Other ways to monitor your customers include:

  • Telephone IDIs (in-depth interviews)
  • Brand awareness surveys
  • Focus groups

Employees

No matter the size of your organization, it’s healthy and beneficial to conduct research with employees. They are often the first brand touchpoint in the customer journey and can make or break customers’ brand experiences.

Depending on the number of workers you have, you can solicit feedback in sit-down meetings, surveys, or through specific software or applications designed for this purpose. You may also want to keep an eye on external employer review sites such as Glassdoor or kununu although a recent kununu study, reported by HR Technologist, cautions employers about these sites.

“External employer review sites accurately share what the internal culture of a company is like. However, these external reviews have a consistent negative bias of more than half a star. The takeaway is that companies should not dismiss the opinions that are being shared by current and former employees and need to listen to the comments, as well as have the plan in place to actively manage internal culture and prioritize the changes that are needed. With this information, it’s clear that employer reviews sites need to make an effort to eliminate the gap in bias by providing accurate, transparent information.”

Vendors/Suppliers

There aren’t many resources available on researching vendor brand perceptions. But, think about it. If you pay your bills late, treat suppliers shabbily, or take advantage of your relationship with them, they’re not going to speak highly of your organization. And, you don’t want them bad-mouthing your brand.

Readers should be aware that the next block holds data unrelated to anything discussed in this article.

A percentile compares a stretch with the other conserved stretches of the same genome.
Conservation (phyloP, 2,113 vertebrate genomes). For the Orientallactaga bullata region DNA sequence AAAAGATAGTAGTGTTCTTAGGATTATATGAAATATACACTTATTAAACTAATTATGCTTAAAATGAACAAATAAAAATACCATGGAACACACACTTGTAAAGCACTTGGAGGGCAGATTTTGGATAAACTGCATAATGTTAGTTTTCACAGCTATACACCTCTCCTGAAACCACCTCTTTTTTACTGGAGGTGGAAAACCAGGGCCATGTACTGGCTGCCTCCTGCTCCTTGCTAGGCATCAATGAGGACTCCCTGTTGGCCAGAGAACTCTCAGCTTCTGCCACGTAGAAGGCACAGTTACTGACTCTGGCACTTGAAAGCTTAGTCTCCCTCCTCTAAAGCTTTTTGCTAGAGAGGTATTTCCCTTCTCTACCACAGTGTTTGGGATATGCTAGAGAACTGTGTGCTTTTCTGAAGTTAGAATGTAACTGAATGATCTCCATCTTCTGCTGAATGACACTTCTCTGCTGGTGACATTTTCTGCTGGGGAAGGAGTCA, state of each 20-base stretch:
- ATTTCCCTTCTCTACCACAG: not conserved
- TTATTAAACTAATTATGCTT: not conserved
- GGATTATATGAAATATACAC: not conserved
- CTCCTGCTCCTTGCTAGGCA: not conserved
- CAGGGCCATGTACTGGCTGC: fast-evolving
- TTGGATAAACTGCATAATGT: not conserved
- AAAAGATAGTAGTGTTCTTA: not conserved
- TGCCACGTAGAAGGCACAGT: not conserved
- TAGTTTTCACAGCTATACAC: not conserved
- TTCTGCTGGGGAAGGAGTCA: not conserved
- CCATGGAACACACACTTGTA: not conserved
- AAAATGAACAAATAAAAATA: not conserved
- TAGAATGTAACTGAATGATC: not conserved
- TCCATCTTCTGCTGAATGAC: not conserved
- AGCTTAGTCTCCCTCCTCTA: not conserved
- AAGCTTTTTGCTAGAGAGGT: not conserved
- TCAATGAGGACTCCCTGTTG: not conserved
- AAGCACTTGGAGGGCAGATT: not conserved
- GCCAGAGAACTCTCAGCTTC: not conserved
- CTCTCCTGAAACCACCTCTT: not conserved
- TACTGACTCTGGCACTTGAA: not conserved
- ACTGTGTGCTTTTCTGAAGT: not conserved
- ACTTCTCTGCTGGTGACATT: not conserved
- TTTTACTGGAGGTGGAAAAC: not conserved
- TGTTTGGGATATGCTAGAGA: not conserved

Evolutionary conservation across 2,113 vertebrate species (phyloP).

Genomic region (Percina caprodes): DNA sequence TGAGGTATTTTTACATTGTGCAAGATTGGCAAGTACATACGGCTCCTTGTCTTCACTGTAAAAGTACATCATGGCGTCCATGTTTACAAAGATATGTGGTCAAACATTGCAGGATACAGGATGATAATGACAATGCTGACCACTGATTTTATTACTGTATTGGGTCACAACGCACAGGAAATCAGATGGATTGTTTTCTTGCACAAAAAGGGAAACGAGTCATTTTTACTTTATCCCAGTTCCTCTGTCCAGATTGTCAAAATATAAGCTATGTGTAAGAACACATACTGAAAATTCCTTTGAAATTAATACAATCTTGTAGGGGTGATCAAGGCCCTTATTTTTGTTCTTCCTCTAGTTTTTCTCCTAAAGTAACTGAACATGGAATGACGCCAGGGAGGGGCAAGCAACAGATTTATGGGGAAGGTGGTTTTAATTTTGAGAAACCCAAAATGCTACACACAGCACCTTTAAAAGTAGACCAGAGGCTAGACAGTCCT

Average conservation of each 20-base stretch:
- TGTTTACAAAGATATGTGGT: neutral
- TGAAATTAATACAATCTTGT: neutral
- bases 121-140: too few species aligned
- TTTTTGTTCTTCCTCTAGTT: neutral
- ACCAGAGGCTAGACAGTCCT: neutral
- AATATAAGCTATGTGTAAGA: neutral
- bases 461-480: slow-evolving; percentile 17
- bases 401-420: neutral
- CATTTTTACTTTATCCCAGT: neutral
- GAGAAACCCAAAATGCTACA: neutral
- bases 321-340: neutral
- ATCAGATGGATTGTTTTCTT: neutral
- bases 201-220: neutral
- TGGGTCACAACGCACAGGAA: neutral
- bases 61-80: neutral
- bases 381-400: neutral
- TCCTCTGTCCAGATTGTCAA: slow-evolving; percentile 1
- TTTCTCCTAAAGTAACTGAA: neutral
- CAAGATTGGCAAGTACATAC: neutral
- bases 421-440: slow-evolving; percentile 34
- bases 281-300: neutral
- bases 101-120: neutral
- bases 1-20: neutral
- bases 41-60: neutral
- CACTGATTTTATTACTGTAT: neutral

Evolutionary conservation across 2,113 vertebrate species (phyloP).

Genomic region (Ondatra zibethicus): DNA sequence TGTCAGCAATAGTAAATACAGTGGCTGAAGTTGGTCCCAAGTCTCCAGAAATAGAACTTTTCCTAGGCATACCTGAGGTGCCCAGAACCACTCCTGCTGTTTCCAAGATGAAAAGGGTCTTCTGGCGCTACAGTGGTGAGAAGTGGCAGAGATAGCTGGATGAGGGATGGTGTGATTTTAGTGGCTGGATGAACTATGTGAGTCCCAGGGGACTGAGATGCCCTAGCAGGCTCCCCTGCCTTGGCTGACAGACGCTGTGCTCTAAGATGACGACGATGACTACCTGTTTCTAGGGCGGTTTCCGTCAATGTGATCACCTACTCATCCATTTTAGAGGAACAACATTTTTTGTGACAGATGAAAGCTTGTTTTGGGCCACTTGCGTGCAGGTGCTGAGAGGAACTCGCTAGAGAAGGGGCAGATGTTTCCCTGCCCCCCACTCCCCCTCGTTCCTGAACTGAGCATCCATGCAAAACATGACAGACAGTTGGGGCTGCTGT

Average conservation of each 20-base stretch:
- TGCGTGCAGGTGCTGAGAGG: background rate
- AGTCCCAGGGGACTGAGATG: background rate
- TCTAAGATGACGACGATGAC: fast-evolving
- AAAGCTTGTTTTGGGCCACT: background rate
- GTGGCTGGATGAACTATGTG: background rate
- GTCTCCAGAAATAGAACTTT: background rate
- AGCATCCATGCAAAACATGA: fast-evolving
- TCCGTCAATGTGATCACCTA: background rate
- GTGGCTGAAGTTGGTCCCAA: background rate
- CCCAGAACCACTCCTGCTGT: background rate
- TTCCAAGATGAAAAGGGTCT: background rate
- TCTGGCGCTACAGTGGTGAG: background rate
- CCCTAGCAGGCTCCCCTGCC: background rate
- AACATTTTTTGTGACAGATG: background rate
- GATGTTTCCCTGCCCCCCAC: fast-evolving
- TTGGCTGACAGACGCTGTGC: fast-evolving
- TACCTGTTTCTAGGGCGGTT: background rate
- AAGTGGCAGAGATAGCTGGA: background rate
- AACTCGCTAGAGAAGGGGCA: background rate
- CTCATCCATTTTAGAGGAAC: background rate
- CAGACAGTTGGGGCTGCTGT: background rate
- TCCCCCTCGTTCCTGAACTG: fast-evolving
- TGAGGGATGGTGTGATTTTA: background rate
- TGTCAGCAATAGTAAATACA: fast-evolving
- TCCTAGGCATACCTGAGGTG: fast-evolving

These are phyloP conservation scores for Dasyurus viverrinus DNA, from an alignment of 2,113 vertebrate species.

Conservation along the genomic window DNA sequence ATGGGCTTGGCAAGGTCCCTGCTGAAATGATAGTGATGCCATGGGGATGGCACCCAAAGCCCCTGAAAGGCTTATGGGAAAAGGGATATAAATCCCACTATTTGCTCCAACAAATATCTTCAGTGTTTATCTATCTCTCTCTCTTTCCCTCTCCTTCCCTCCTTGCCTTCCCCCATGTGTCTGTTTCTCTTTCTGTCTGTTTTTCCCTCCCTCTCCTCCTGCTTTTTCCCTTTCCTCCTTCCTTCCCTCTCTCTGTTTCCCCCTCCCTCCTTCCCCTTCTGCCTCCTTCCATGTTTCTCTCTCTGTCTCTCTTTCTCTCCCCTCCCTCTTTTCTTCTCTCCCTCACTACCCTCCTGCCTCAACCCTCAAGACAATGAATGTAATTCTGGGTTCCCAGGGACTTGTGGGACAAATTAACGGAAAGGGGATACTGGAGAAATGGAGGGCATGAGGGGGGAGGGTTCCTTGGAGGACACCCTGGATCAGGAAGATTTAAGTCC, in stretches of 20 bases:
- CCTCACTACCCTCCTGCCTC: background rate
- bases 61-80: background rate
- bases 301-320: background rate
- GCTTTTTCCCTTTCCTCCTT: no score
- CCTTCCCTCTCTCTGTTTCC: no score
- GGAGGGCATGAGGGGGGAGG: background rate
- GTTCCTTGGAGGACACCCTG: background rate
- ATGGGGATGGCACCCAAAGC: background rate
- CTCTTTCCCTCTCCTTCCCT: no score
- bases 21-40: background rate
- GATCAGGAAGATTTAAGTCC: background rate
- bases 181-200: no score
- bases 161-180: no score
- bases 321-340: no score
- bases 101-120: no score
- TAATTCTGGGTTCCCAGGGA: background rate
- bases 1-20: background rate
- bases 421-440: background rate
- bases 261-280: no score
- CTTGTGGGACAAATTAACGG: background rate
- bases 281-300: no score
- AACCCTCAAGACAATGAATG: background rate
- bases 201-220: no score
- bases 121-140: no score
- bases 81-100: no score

The challenge in measuring your reputation with this segment is that their priority is to keep you as a customer, not give you honest feedback, unless you have a special relationship. In this case, I’d use an external survey which provides data results in the aggregate, allowing respondents to remain anonymous.

One thing to remember with surveys, interviews, and focus groups: you’ll need to offer incentives to increase response rates. Here are some informative articles on incentives:

Building and maintaining a strong brand reputation takes a holistic approach to branding. When you have a strong brand, your organization benefits in many ways.*

  • Increased visibility
  • Ability to attract and retain loyal customers and employees
  • Differentiation in a crowded marketplace
  • Increased credibility and legitimacy
  • Emotional connections with your brand
  • Ability to form and maintain long-term relationships
  • Reduced risk
  • Increased business value
  • Growth and increased revenue

* From Beyond Your Logo: 7 Brand Ideas That Matter Most For Small Business Success, ©Compass Press, 2015

As your organization grows, you may want gauge your brand reputation with additional segments such as influencers, referral sources, and other stakeholders. Then, when you’ve built confidence in the process, expand to a full brand audit!

The Brand Audit: How to Measure Your Brand’s Performance

Has your small-medium business or nonprofit organization measured its brand reputation? Do you have any suggestions to add?